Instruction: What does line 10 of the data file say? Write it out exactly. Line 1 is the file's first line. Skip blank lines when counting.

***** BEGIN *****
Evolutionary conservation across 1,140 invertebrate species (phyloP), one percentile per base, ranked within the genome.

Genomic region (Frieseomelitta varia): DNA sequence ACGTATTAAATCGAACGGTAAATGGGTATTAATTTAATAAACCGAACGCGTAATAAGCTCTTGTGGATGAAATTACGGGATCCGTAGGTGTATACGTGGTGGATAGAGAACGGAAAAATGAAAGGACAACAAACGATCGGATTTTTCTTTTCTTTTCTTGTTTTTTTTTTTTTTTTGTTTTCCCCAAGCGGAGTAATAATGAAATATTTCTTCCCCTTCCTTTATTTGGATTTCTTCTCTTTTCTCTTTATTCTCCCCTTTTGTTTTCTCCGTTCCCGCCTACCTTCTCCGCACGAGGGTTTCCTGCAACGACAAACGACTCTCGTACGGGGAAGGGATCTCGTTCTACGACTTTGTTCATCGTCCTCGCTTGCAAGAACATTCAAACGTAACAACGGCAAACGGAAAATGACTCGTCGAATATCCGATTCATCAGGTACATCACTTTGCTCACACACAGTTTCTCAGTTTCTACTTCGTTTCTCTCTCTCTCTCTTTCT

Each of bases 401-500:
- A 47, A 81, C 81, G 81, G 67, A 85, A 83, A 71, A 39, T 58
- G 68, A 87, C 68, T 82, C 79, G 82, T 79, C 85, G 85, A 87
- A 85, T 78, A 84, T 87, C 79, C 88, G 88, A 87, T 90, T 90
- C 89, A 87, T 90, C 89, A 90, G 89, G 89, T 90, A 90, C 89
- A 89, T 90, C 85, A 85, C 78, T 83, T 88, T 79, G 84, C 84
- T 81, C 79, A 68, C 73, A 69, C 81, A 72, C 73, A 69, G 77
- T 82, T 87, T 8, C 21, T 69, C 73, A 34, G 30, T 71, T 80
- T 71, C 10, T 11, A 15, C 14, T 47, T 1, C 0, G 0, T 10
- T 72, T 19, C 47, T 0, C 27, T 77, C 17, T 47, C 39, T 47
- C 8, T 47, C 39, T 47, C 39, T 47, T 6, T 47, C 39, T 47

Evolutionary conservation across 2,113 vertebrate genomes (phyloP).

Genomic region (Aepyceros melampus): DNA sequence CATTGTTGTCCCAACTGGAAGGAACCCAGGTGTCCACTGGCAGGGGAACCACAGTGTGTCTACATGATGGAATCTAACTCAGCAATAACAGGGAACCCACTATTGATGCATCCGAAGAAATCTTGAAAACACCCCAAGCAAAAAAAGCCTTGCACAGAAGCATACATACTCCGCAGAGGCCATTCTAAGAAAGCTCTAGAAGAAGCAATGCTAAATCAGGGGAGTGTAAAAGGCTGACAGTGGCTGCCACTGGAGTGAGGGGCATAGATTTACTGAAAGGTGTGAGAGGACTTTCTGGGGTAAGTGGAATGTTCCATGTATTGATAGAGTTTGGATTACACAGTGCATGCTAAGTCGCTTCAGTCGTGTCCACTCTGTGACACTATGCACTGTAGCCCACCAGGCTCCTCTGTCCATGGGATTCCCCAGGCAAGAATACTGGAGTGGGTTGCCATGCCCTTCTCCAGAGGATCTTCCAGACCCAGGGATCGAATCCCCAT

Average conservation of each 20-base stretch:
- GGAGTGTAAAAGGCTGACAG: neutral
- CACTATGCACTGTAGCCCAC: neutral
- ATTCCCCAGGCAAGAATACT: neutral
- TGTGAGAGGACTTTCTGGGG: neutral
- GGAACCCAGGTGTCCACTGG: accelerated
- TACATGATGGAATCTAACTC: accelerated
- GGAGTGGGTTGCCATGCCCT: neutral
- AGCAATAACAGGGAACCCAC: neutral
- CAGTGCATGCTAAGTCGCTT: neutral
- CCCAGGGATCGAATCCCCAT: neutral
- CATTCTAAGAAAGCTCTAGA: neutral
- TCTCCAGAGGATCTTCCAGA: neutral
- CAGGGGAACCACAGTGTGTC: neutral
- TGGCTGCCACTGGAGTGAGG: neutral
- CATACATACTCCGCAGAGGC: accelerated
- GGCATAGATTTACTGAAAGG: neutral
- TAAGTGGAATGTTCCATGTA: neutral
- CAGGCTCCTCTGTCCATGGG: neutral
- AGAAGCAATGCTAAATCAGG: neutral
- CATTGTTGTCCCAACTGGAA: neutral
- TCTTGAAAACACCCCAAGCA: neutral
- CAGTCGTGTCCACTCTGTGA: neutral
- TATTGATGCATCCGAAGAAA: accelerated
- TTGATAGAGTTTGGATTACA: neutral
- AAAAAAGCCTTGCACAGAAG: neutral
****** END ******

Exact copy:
- T 82, T 87, T 8, C 21, T 69, C 73, A 34, G 30, T 71, T 80